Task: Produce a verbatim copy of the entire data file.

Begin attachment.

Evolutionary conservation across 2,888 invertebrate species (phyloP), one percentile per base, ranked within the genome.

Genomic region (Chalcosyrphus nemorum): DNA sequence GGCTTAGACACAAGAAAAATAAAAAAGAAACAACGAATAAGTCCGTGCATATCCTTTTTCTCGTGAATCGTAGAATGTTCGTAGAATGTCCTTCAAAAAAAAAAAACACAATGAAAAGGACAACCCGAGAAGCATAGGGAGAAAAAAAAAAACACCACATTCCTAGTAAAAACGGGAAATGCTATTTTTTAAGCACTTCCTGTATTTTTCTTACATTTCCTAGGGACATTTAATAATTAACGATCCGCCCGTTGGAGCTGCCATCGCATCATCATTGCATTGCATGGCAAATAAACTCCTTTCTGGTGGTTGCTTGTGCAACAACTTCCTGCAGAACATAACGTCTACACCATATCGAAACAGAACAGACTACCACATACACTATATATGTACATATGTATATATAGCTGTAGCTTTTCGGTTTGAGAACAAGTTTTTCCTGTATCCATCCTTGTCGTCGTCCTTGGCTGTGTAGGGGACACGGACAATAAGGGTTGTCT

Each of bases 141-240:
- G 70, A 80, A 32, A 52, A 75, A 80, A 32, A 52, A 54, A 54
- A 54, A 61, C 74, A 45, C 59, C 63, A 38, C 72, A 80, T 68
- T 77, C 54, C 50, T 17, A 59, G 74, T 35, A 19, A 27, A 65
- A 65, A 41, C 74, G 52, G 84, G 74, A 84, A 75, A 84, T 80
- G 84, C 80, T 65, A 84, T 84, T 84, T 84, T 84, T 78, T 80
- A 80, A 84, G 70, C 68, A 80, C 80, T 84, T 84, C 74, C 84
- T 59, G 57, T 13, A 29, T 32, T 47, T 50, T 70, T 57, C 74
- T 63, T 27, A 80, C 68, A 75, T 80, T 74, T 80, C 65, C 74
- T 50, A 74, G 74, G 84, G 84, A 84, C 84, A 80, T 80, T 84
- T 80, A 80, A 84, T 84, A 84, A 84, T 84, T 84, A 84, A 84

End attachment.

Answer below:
Evolutionary conservation across 2,888 invertebrate species (phyloP), one percentile per base, ranked within the genome.

Genomic region (Chalcosyrphus nemorum): DNA sequence GGCTTAGACACAAGAAAAATAAAAAAGAAACAACGAATAAGTCCGTGCATATCCTTTTTCTCGTGAATCGTAGAATGTTCGTAGAATGTCCTTCAAAAAAAAAAAACACAATGAAAAGGACAACCCGAGAAGCATAGGGAGAAAAAAAAAAACACCACATTCCTAGTAAAAACGGGAAATGCTATTTTTTAAGCACTTCCTGTATTTTTCTTACATTTCCTAGGGACATTTAATAATTAACGATCCGCCCGTTGGAGCTGCCATCGCATCATCATTGCATTGCATGGCAAATAAACTCCTTTCTGGTGGTTGCTTGTGCAACAACTTCCTGCAGAACATAACGTCTACACCATATCGAAACAGAACAGACTACCACATACACTATATATGTACATATGTATATATAGCTGTAGCTTTTCGGTTTGAGAACAAGTTTTTCCTGTATCCATCCTTGTCGTCGTCCTTGGCTGTGTAGGGGACACGGACAATAAGGGTTGTCT

Each of bases 141-240:
- G 70, A 80, A 32, A 52, A 75, A 80, A 32, A 52, A 54, A 54
- A 54, A 61, C 74, A 45, C 59, C 63, A 38, C 72, A 80, T 68
- T 77, C 54, C 50, T 17, A 59, G 74, T 35, A 19, A 27, A 65
- A 65, A 41, C 74, G 52, G 84, G 74, A 84, A 75, A 84, T 80
- G 84, C 80, T 65, A 84, T 84, T 84, T 84, T 84, T 78, T 80
- A 80, A 84, G 70, C 68, A 80, C 80, T 84, T 84, C 74, C 84
- T 59, G 57, T 13, A 29, T 32, T 47, T 50, T 70, T 57, C 74
- T 63, T 27, A 80, C 68, A 75, T 80, T 74, T 80, C 65, C 74
- T 50, A 74, G 74, G 84, G 84, A 84, C 84, A 80, T 80, T 84
- T 80, A 80, A 84, T 84, A 84, A 84, T 84, T 84, A 84, A 84